Sunday, 18 March 2018

Rest in the arms

Here's a recent poem of mine, first published last month in TheWriters'CafeMagazine.

Rest in the arms

the weight we carry
 is love
(from Song, by Allen Ginsberg)

I remember the hard muscles
of your thighs
across mine,
your arm heavy on my breasts.

I am pinned
by you,
a little afraid
of your bulk on me

but as I lie here
hardly able to breathe
I don’t want
you to move.

I am comforted by this load
this holding
that I thought would never be again.

While our warm bodies cool,
                by a dragging duvet

I watch moon patterns
on the wall
                striped shadows of blinds

and I think of Ginsberg –
                the weight of the world
                                is love

and as I know I won’t sleep yet
                I try
to recall more words
                the burden of life
                                is love

I hear the steadiness of your breath
as you sleep on me

                rest in the arms
                                of love

 First published here:

Saturday, 24 February 2018


Listening to one of the black cab rapist's first victims talk on radio about her ordeal and then reading about the latest court case, when the woman we call 'Fiona' came face to face with her attacker at a Judicial Review hearing, prompted this poem.


I saw you in court
tried to imagine how you may be feeling
putting yourself out there
a victim

and then he turned up
a few yards away
you weren’t expecting that

how would that feel?

‘He’s been in my head for 15 years,’  you said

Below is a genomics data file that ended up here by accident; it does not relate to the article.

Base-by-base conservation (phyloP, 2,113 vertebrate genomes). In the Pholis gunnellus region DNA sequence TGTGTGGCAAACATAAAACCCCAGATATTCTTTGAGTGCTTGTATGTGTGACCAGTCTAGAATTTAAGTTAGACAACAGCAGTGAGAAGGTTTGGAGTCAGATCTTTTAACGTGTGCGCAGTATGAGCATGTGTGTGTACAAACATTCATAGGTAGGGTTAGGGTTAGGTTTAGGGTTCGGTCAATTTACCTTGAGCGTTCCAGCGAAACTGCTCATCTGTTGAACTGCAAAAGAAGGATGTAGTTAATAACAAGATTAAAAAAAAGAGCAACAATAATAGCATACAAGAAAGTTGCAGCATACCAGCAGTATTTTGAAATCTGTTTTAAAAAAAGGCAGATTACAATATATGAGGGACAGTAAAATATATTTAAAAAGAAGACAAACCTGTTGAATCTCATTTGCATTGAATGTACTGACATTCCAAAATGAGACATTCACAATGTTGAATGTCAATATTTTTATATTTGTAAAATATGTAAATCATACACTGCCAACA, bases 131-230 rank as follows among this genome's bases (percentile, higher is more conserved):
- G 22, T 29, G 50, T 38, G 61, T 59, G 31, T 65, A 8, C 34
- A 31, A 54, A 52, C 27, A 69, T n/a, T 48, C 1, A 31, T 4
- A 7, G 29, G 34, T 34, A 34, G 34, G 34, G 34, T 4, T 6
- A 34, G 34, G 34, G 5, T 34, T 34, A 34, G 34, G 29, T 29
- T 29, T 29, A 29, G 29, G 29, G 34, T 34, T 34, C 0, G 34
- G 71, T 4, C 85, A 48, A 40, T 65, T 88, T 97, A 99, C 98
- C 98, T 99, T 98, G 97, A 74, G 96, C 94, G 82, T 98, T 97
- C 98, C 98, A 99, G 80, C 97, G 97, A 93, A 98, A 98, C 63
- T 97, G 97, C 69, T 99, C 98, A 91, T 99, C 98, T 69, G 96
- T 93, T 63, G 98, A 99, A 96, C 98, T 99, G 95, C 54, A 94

and there he is again
in front of you

he’s behind glass
but there was glass between you before
in that cab

they said you were not
a credible witness
‘A black cab driver
just wouldn’t do that.’

But he did
and you have lived with him in your head
for 15 years

believing that you let all the others down
those hundreds
who went through that
after you

because someone decided
you were not believable

This poem was first published here:

BBC Radio 4 Today programme clip:

Friday, 23 February 2018


I was pleased to have this poem published along with two others in the 'Love & Music' edition of The Writers' Cafe website on February 14th this year. I started writing it when were by the Rio Guadalquivir in Sevilla in October 2015. On the day it was published by The Writers' Cafe we were back there!

(The labyrinths
formed by time
from ‘And After’, Federico GarcĂ­a Lorca)

Sun on the river
lovers sit on the wall

                (boats row by, turn
                and go back again)

waves slap on the wall
lovers laugh together

                (across the river the cafes
                are opening)
songs in the air
lovers kiss on the strand

moon on the river
lovers embrace under the bridge

                (across the river the cafes
                are closing)

boys play guitars under trees
lovers dance beneath stars


First published:

Thursday, 18 January 2018

Statistics of hope

Photo: UNHCR
Sixty-five million people are displaced in the world today. Many of them are in camps, unable to move on.

Every three seconds some one else has to leave their home to flee war, climate change, famine, violence.

This poem was first published on the poetry24 website (link below).  I was prompted to re-post the poem here after seeing Ai WeiWei's stunning film Human Flow, which draws on the same statistics I use, as calculated by UNHCR -

Statistics of hope

Count to three: one   two   three, there’s another

one   two   three, and another    displaced person,

one every three seconds, somewhere in the world.

One   two   three. In Chad a woman travels in a cart

30km to a mobile clinic, collapses 300m short.

A doctor checks Bless, a seven month old girl,